Eri nodded as she stole the girl into her arms, the tiny thing barely half her height. Eri had raised Lirita for six months now, after their parents’ death, and she had vowed to do whatever it took to give her little sister a home – even if it meant abandoning it now.
Outside, the cold air bit her skin. Winter would soon be here, but that precluded they survived until then. Eri saw a great shadow moving in the distance, illuminated by the full moon – elongated limbs, far too thin. Flashing in the backdrop of darkness, Eri saw glowing eyes in the brightest blue, icy enough to freeze her blood
Screaming erupted from beyond. Eri heard shattering stone and wood. She ran away, to the great river beyond.
Lirita clung to Eri’s neck. “Where are we going?”
“As far as we can.” Already, her breath began to burn, the added weight of her sister more than she expected. They would escape, but so many others would fall. “Lirita, I want you to scream as loud as you can. We need to wake everyone up.”
The child obeyed, her shrill voice cutting through the false peace. Though deafened by the noise, Eri continued running, her boots stirring up dust beneath them. Through winding streets – their village was dense and older than most – Eri ran, knowing the path by heart, and watched as curious faces peeked beyond their windows. She realized she wasn’t alone, after a point – other feet echoed behind, the lucky few evacuating before the monster could come.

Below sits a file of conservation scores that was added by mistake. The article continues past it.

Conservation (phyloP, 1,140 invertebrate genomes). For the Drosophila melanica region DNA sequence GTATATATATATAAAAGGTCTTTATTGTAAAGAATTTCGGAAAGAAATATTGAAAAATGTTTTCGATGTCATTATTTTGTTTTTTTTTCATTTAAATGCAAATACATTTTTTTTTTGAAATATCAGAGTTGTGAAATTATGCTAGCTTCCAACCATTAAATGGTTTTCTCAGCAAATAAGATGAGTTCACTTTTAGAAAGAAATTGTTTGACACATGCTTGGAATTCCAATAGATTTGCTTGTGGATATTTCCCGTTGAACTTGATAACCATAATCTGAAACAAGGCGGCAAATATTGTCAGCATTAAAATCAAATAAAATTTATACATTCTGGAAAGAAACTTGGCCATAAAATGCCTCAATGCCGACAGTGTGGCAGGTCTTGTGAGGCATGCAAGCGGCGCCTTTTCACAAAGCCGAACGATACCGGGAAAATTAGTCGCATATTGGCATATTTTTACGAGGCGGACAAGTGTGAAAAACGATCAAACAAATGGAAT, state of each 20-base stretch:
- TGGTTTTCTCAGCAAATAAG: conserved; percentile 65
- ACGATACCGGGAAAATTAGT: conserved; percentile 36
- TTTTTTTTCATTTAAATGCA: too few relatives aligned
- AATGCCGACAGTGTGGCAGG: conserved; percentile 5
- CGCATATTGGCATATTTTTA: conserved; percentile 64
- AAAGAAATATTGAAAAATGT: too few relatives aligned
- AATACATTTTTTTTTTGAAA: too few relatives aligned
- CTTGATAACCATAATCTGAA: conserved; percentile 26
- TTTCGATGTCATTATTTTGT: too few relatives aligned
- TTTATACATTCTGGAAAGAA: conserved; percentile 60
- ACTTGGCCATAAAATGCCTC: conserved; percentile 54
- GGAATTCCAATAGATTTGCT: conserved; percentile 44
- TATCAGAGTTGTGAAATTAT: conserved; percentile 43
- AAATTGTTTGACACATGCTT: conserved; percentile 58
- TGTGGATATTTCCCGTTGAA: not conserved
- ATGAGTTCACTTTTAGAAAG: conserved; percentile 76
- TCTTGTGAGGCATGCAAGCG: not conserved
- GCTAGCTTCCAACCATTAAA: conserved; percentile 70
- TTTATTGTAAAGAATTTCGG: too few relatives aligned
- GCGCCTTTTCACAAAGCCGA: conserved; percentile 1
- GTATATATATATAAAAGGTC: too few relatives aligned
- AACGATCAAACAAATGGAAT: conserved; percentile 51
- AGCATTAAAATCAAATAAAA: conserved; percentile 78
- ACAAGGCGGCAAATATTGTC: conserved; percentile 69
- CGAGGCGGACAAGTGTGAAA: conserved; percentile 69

When the houses grew sparse and the road suddenly ended, they face a great river, wider across than the road. It rushed, dangerously so, but it brought the hope of escape. The Goddess would deliver them, and Eri offered a silent prayer of thanks. She glanced back and saw a small crowd running towards them, some carrying children, some with supplies.
The monster stepped out of the trees beyond, emerging from the shadows cast by the moon.
Eri saw it clearly now – its elongated limbs sickly and pale, impossibly thin, yet it balanced on all fours, great claws at the front. Its jaw hung slack as though broken, revealing rows of fangs and a maw of infinite darkness – as endless as its cursed name. Intelligent eyes, glowing brighter than the moon, surveyed the crowd, and Eri swore it smiled.
Here is stood, The Endless Night. It leapt across the river, and Eri screamed.
Prepared for death, Eri clutched her sister tight, then gasped when great claws flung her aside. The monster raked through the crowd of people, but though it tore through them like paper, Eri and her sister yet lived – thrown instead of gored.
With a pained yelp, they smacked against the wall of a building. Though bruised, Eri lived. She glanced at Lirita; the girl sobbed, but she remained unscathed.
Blood dripped from a gash across Eri’s crown, droplets of blood steadily staining her blouse. She ran back into the village, screams and her sister’s own sobs echoing through her head. From behind, she heard the monster’s booming voice, deep and yet shrill, two dissonant tones coming to speak words that grated against Eri’s ears. It recited a language not meant for this world – the dialect of the demons from beyond.